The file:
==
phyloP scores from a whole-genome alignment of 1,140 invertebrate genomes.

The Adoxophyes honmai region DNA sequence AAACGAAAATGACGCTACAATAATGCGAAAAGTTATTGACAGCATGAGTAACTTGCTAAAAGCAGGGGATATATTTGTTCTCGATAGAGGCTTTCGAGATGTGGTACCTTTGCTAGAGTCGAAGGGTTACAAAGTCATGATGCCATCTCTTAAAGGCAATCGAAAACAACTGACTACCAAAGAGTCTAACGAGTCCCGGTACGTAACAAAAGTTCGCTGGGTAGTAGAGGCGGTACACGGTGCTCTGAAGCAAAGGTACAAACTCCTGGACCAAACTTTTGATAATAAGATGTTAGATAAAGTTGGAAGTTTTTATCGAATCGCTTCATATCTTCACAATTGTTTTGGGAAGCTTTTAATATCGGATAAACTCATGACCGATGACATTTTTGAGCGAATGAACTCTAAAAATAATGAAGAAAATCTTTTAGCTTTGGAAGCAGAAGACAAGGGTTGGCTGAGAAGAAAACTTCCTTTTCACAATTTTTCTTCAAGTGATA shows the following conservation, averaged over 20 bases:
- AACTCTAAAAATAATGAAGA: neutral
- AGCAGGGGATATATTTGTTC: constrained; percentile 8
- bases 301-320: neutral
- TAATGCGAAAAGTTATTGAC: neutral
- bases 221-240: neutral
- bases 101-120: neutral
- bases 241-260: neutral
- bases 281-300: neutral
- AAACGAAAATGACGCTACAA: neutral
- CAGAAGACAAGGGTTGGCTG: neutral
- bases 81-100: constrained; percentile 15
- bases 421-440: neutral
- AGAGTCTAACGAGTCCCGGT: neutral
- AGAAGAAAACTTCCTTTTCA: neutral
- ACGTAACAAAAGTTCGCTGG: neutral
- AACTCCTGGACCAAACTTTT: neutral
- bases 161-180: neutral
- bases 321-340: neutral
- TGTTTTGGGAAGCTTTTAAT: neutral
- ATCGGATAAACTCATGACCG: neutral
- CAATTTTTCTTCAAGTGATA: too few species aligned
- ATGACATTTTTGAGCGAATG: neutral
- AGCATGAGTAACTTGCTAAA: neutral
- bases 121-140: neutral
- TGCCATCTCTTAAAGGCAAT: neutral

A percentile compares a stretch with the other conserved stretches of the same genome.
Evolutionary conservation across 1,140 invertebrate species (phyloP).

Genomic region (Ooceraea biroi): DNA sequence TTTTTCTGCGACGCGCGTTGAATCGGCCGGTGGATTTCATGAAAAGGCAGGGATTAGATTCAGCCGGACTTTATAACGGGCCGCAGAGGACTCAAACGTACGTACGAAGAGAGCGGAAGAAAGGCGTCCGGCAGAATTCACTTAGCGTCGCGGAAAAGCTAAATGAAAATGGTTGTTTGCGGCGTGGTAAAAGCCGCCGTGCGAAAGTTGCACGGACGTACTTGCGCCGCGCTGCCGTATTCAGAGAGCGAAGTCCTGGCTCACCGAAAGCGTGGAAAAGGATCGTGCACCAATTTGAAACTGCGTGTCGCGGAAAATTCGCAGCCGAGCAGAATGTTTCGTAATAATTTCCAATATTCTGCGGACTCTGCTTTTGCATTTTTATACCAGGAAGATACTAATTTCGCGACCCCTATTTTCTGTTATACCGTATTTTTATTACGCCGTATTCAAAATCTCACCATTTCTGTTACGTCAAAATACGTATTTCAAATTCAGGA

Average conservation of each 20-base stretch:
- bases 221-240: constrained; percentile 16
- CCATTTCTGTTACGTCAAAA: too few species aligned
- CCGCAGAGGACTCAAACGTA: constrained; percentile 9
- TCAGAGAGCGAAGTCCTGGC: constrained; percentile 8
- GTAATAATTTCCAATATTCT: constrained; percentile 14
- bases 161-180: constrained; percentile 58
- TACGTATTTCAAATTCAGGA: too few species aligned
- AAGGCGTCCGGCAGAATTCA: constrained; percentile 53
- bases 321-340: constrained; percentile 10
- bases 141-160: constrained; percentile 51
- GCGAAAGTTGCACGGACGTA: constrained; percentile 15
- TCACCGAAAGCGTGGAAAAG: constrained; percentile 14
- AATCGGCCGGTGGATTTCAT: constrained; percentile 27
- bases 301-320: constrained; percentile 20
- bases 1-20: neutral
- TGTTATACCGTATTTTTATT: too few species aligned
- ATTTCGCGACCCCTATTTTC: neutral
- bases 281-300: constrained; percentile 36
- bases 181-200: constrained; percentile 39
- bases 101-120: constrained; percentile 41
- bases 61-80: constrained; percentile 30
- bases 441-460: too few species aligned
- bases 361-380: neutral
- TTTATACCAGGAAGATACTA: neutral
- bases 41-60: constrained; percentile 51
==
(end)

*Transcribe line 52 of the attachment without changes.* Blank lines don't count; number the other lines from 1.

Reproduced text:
- bases 61-80: constrained; percentile 30